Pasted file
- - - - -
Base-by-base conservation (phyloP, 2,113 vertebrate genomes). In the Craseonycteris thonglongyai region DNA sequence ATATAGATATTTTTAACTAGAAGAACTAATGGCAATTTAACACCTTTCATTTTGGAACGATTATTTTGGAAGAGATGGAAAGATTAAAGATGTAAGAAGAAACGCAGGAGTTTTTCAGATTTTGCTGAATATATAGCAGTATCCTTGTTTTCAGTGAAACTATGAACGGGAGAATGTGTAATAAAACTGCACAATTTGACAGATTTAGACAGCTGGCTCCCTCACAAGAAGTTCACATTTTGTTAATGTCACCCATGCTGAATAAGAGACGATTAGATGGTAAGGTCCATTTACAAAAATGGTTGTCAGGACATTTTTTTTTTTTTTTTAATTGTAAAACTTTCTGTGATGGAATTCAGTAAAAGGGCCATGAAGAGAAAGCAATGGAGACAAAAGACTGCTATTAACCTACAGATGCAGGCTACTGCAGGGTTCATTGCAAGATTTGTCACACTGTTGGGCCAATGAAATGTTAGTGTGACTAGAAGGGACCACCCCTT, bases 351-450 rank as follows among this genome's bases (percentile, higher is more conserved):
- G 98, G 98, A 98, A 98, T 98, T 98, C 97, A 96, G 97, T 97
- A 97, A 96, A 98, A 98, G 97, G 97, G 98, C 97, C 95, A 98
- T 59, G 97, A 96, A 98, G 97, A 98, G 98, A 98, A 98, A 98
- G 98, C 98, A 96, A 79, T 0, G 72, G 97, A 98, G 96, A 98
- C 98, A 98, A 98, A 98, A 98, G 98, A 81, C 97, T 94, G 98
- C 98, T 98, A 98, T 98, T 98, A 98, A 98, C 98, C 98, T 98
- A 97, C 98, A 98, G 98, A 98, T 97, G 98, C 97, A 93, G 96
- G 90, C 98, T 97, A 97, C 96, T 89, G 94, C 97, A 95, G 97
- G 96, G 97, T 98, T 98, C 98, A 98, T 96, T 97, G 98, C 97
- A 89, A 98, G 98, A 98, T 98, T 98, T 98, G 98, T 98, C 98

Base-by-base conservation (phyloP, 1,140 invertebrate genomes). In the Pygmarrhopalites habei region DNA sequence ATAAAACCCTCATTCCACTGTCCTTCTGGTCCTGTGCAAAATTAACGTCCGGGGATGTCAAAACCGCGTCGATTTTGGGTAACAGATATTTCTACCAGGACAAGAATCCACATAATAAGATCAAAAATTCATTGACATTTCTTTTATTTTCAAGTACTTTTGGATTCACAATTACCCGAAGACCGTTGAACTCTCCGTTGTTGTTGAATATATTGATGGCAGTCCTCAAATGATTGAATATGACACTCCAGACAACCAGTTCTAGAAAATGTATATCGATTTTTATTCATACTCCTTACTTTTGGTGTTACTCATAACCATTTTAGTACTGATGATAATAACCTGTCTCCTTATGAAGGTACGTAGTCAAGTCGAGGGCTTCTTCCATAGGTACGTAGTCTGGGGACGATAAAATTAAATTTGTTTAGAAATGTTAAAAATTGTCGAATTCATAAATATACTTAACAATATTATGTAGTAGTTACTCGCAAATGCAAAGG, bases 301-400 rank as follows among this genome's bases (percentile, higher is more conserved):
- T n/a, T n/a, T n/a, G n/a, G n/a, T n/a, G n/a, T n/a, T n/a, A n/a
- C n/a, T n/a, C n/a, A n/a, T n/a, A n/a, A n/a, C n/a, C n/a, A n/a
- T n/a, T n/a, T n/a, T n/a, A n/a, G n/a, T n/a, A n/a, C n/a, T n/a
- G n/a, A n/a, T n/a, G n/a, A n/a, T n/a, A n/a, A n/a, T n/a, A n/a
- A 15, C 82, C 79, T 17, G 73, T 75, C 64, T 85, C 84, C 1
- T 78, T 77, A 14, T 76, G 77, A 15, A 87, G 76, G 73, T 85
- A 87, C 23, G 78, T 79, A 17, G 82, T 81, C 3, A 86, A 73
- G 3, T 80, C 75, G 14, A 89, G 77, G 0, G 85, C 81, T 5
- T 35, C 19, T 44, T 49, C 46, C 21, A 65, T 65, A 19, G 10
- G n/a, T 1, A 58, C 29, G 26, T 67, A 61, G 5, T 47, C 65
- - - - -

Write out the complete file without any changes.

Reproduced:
Base-by-base conservation (phyloP, 2,113 vertebrate genomes). In the Craseonycteris thonglongyai region DNA sequence ATATAGATATTTTTAACTAGAAGAACTAATGGCAATTTAACACCTTTCATTTTGGAACGATTATTTTGGAAGAGATGGAAAGATTAAAGATGTAAGAAGAAACGCAGGAGTTTTTCAGATTTTGCTGAATATATAGCAGTATCCTTGTTTTCAGTGAAACTATGAACGGGAGAATGTGTAATAAAACTGCACAATTTGACAGATTTAGACAGCTGGCTCCCTCACAAGAAGTTCACATTTTGTTAATGTCACCCATGCTGAATAAGAGACGATTAGATGGTAAGGTCCATTTACAAAAATGGTTGTCAGGACATTTTTTTTTTTTTTTTAATTGTAAAACTTTCTGTGATGGAATTCAGTAAAAGGGCCATGAAGAGAAAGCAATGGAGACAAAAGACTGCTATTAACCTACAGATGCAGGCTACTGCAGGGTTCATTGCAAGATTTGTCACACTGTTGGGCCAATGAAATGTTAGTGTGACTAGAAGGGACCACCCCTT, bases 351-450 rank as follows among this genome's bases (percentile, higher is more conserved):
- G 98, G 98, A 98, A 98, T 98, T 98, C 97, A 96, G 97, T 97
- A 97, A 96, A 98, A 98, G 97, G 97, G 98, C 97, C 95, A 98
- T 59, G 97, A 96, A 98, G 97, A 98, G 98, A 98, A 98, A 98
- G 98, C 98, A 96, A 79, T 0, G 72, G 97, A 98, G 96, A 98
- C 98, A 98, A 98, A 98, A 98, G 98, A 81, C 97, T 94, G 98
- C 98, T 98, A 98, T 98, T 98, A 98, A 98, C 98, C 98, T 98
- A 97, C 98, A 98, G 98, A 98, T 97, G 98, C 97, A 93, G 96
- G 90, C 98, T 97, A 97, C 96, T 89, G 94, C 97, A 95, G 97
- G 96, G 97, T 98, T 98, C 98, A 98, T 96, T 97, G 98, C 97
- A 89, A 98, G 98, A 98, T 98, T 98, T 98, G 98, T 98, C 98

Base-by-base conservation (phyloP, 1,140 invertebrate genomes). In the Pygmarrhopalites habei region DNA sequence ATAAAACCCTCATTCCACTGTCCTTCTGGTCCTGTGCAAAATTAACGTCCGGGGATGTCAAAACCGCGTCGATTTTGGGTAACAGATATTTCTACCAGGACAAGAATCCACATAATAAGATCAAAAATTCATTGACATTTCTTTTATTTTCAAGTACTTTTGGATTCACAATTACCCGAAGACCGTTGAACTCTCCGTTGTTGTTGAATATATTGATGGCAGTCCTCAAATGATTGAATATGACACTCCAGACAACCAGTTCTAGAAAATGTATATCGATTTTTATTCATACTCCTTACTTTTGGTGTTACTCATAACCATTTTAGTACTGATGATAATAACCTGTCTCCTTATGAAGGTACGTAGTCAAGTCGAGGGCTTCTTCCATAGGTACGTAGTCTGGGGACGATAAAATTAAATTTGTTTAGAAATGTTAAAAATTGTCGAATTCATAAATATACTTAACAATATTATGTAGTAGTTACTCGCAAATGCAAAGG, bases 301-400 rank as follows among this genome's bases (percentile, higher is more conserved):
- T n/a, T n/a, T n/a, G n/a, G n/a, T n/a, G n/a, T n/a, T n/a, A n/a
- C n/a, T n/a, C n/a, A n/a, T n/a, A n/a, A n/a, C n/a, C n/a, A n/a
- T n/a, T n/a, T n/a, T n/a, A n/a, G n/a, T n/a, A n/a, C n/a, T n/a
- G n/a, A n/a, T n/a, G n/a, A n/a, T n/a, A n/a, A n/a, T n/a, A n/a
- A 15, C 82, C 79, T 17, G 73, T 75, C 64, T 85, C 84, C 1
- T 78, T 77, A 14, T 76, G 77, A 15, A 87, G 76, G 73, T 85
- A 87, C 23, G 78, T 79, A 17, G 82, T 81, C 3, A 86, A 73
- G 3, T 80, C 75, G 14, A 89, G 77, G 0, G 85, C 81, T 5
- T 35, C 19, T 44, T 49, C 46, C 21, A 65, T 65, A 19, G 10
- G n/a, T 1, A 58, C 29, G 26, T 67, A 61, G 5, T 47, C 65